Perspective & Clarity: A Point of View on Art & Life

Several years ago I had the distinct pleasure of interviewing my most admired local artist for a story published in a regional magazine.

Having already invested in several of Roger Carlisles’ dynamic landscape pieces, it was a thrill to spend time with him in his studio talking art and wondering around like a kid in a candy store to see the collection of this man’s great talent.

As much as I already loved Carlisles’ work, the conversation we had gave me an entirely new appreciation for thing’s I’d never considered, and for how art speaks to us in so many ways.

What I enjoyed most about our fascinating conversation was learning about Carlisles’ approach to art, the thought that goes into it and just how much life application there is to his approach to putting chalk or paint to canvas. So much of what he expressed in that interview applies to how we should all addres our work and our daily approach to life.

With credit to Jonesboro Occasions, the publisher of the story, here are a few insightful exerpts from that August 2005 interview:


  • Work for me is a daily routine and a daily activity. It’s a job just like anyone else has a job. It’s a building process of building an idea and rehashing it, changing things, thinking about color and line changes and variations on theme. People often ask me what inspires me to do things.  Each piece you do generates other variations on the theme. So the inspiration to do more work is self-generating. I really don’t think serious artists get inspiration from some outside source. It comes from within.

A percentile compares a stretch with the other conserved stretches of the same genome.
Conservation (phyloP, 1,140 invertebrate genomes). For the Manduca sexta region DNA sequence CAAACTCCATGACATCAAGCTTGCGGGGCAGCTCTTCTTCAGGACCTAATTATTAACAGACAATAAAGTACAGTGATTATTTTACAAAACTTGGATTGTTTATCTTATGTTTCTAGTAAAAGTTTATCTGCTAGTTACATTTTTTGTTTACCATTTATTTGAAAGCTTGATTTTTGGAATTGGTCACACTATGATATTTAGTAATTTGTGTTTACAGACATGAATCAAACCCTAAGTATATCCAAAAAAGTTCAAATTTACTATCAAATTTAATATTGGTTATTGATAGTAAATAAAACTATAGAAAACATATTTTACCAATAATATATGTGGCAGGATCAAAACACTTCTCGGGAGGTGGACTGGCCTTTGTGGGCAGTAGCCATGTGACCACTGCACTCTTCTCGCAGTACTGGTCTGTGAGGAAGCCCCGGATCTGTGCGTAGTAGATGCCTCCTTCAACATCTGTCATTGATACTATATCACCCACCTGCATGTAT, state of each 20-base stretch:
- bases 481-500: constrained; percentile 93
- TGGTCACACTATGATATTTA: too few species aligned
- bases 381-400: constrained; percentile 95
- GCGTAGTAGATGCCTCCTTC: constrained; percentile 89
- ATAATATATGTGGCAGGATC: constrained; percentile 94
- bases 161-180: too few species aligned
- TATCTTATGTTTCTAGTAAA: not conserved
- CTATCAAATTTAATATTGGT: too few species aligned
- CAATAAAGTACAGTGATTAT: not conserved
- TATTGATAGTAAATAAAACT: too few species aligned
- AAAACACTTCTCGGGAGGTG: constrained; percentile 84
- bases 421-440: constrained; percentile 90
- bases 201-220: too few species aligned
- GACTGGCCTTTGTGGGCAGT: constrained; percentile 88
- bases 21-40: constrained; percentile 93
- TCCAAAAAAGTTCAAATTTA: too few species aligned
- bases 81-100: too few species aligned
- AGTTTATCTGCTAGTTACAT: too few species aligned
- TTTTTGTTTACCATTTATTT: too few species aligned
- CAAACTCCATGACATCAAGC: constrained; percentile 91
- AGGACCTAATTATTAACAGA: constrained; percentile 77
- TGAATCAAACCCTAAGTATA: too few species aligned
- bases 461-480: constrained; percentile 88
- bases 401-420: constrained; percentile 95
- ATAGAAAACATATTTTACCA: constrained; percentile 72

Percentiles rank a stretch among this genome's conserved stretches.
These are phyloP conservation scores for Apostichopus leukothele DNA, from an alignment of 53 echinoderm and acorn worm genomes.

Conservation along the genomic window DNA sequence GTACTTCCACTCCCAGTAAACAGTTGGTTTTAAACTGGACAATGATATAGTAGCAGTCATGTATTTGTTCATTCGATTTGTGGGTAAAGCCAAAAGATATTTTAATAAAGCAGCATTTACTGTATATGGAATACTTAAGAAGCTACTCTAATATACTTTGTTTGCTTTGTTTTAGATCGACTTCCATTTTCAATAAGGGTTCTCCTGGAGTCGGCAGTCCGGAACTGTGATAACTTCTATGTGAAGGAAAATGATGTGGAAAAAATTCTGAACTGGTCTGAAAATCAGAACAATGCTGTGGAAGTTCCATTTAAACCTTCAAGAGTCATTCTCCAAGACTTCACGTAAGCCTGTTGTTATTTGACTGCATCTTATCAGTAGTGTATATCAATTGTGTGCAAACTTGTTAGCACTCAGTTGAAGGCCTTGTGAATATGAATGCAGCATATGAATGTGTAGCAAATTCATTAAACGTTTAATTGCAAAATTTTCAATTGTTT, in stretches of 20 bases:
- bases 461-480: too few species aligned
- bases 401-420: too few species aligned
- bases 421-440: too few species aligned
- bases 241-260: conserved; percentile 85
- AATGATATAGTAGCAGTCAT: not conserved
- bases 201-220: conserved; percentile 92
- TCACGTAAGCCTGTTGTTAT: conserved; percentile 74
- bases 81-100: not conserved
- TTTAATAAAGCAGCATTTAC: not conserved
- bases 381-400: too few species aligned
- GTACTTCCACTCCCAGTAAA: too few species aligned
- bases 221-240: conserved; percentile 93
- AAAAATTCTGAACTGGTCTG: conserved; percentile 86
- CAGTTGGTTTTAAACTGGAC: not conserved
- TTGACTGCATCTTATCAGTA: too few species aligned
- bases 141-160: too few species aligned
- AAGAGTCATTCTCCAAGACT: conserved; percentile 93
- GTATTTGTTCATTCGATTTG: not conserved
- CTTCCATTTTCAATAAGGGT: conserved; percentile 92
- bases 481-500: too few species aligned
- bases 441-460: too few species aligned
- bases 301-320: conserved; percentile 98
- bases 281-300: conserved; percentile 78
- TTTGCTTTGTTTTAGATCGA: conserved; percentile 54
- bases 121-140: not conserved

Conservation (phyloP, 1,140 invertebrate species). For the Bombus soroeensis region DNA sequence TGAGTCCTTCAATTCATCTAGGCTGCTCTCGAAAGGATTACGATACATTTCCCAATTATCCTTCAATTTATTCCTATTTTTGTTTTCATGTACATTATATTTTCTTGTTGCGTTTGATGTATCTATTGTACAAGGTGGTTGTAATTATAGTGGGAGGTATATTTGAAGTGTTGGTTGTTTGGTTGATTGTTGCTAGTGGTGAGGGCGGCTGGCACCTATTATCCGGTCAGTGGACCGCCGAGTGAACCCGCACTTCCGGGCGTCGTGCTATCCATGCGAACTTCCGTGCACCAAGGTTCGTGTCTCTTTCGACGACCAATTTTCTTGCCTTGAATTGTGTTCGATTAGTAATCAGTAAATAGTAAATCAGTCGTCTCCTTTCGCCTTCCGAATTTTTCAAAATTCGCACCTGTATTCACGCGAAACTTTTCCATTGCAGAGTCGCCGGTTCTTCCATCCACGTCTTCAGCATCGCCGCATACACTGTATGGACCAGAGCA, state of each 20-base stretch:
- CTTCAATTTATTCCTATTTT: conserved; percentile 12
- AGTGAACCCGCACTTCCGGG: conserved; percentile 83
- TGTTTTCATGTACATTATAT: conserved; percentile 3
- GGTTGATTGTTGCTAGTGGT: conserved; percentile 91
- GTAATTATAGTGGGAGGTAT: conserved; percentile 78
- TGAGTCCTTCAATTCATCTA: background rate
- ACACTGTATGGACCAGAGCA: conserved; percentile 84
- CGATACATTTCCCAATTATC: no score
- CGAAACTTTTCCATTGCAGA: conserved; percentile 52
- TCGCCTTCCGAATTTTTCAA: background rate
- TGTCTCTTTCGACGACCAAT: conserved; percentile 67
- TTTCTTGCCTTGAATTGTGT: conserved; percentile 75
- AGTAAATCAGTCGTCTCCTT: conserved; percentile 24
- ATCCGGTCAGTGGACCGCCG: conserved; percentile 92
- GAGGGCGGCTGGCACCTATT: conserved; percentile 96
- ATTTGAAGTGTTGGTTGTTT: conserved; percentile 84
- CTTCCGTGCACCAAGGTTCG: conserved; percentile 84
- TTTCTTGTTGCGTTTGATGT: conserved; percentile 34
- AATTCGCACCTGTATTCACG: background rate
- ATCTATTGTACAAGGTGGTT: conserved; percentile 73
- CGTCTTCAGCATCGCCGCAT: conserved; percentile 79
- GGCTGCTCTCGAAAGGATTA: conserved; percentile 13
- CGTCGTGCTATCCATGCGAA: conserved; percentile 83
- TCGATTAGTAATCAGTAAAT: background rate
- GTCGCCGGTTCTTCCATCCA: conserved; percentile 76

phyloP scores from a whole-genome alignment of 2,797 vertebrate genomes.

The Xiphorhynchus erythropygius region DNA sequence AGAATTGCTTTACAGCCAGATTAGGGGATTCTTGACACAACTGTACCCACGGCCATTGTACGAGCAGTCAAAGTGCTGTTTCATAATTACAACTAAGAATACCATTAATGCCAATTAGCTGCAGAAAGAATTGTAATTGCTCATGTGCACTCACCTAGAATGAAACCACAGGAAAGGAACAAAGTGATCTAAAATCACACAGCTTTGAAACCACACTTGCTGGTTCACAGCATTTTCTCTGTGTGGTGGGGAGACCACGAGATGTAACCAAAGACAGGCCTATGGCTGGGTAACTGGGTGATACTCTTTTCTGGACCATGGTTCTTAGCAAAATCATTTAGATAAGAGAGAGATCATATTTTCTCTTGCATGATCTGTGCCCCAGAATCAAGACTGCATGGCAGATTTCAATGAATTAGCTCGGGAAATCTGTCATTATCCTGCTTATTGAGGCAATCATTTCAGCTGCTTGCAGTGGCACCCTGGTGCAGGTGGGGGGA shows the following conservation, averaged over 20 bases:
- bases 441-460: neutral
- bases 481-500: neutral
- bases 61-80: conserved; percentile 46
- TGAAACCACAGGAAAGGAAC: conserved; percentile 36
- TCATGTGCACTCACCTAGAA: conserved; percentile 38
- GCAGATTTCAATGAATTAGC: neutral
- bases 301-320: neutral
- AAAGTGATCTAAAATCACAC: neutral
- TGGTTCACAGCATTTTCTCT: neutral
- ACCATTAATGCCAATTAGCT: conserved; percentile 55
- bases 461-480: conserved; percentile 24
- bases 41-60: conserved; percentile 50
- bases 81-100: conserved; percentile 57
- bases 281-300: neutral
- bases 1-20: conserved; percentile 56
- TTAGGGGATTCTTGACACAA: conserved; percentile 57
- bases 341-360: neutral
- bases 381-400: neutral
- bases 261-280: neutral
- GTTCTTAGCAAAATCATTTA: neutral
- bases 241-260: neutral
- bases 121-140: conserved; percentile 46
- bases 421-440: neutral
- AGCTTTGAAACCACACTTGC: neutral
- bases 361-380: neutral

• Over time I have had a greater sense of clarity about my work. It seems that I understand it, and I understand myself better. I’d like to see a requirement that everyone had to take a drawing course because I think it can show you different points of view and make you think about things in a different way. Perspective and the idea of a “point of view” were invented in the Renaissance. In fact, perspective was a philosophic study in European universities after the Renaissance.  It’s interesting how all that has evolved as an idea through art.


  • Completing a piece is not about getting to the finish line. It’s a sense that things are in balance and organized. I really think of paintings as “organizations.” Lots of people think artists should render something to look like it’s “supposed to be.” I really believe it’s more a sense of organization and unity and putting all the pieces together so they fit.


  • If I don’t like it, it’s a failure. That happens a lot. As an artist I move in and out of roles. At one point I’m a doer, and at the next moment I’m a viewer. When I’m in the studio by myself I set things up so that I can work on it, walk away from it and see it as the first audience really. I do these things really for me, just to satisfy my own personal inquiry about them.

It was a great lesson for me to go back and review this enjoyable interview. Good lessons learned.

For more information about his work go to:

Leave a Reply

Fill in your details below or click an icon to log in: Logo

You are commenting using your account. Log Out /  Change )

Google photo

You are commenting using your Google account. Log Out /  Change )

Twitter picture

You are commenting using your Twitter account. Log Out /  Change )

Facebook photo

You are commenting using your Facebook account. Log Out /  Change )

Connecting to %s